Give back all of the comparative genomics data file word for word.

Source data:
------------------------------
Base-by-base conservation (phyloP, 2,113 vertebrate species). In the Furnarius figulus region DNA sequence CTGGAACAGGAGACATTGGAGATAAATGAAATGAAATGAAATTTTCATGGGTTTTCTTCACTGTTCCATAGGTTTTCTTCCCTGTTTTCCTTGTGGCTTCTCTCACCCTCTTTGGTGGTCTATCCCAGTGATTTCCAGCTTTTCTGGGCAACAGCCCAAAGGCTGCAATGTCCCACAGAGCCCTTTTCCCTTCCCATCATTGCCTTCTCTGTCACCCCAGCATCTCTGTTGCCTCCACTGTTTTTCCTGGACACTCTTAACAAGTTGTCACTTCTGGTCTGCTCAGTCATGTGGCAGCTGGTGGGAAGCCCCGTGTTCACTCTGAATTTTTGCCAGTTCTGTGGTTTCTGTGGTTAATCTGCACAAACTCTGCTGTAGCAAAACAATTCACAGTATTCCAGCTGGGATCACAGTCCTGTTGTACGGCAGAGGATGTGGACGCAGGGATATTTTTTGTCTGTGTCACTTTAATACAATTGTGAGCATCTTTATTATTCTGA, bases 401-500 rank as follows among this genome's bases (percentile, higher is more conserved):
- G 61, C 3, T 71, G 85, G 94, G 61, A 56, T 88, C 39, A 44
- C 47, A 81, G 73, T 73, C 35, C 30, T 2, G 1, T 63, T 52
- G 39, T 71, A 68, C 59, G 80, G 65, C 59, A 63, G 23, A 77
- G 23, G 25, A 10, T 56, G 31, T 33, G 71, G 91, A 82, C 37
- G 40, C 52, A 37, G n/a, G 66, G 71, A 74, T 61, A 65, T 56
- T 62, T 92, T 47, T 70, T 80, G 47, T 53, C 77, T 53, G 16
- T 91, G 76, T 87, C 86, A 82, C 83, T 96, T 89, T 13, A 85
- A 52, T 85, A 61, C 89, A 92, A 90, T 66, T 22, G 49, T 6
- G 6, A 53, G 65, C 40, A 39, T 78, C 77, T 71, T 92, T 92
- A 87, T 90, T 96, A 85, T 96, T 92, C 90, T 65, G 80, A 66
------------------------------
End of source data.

Base-by-base conservation (phyloP, 2,113 vertebrate species). In the Furnarius figulus region DNA sequence CTGGAACAGGAGACATTGGAGATAAATGAAATGAAATGAAATTTTCATGGGTTTTCTTCACTGTTCCATAGGTTTTCTTCCCTGTTTTCCTTGTGGCTTCTCTCACCCTCTTTGGTGGTCTATCCCAGTGATTTCCAGCTTTTCTGGGCAACAGCCCAAAGGCTGCAATGTCCCACAGAGCCCTTTTCCCTTCCCATCATTGCCTTCTCTGTCACCCCAGCATCTCTGTTGCCTCCACTGTTTTTCCTGGACACTCTTAACAAGTTGTCACTTCTGGTCTGCTCAGTCATGTGGCAGCTGGTGGGAAGCCCCGTGTTCACTCTGAATTTTTGCCAGTTCTGTGGTTTCTGTGGTTAATCTGCACAAACTCTGCTGTAGCAAAACAATTCACAGTATTCCAGCTGGGATCACAGTCCTGTTGTACGGCAGAGGATGTGGACGCAGGGATATTTTTTGTCTGTGTCACTTTAATACAATTGTGAGCATCTTTATTATTCTGA, bases 401-500 rank as follows among this genome's bases (percentile, higher is more conserved):
- G 61, C 3, T 71, G 85, G 94, G 61, A 56, T 88, C 39, A 44
- C 47, A 81, G 73, T 73, C 35, C 30, T 2, G 1, T 63, T 52
- G 39, T 71, A 68, C 59, G 80, G 65, C 59, A 63, G 23, A 77
- G 23, G 25, A 10, T 56, G 31, T 33, G 71, G 91, A 82, C 37
- G 40, C 52, A 37, G n/a, G 66, G 71, A 74, T 61, A 65, T 56
- T 62, T 92, T 47, T 70, T 80, G 47, T 53, C 77, T 53, G 16
- T 91, G 76, T 87, C 86, A 82, C 83, T 96, T 89, T 13, A 85
- A 52, T 85, A 61, C 89, A 92, A 90, T 66, T 22, G 49, T 6
- G 6, A 53, G 65, C 40, A 39, T 78, C 77, T 71, T 92, T 92
- A 87, T 90, T 96, A 85, T 96, T 92, C 90, T 65, G 80, A 66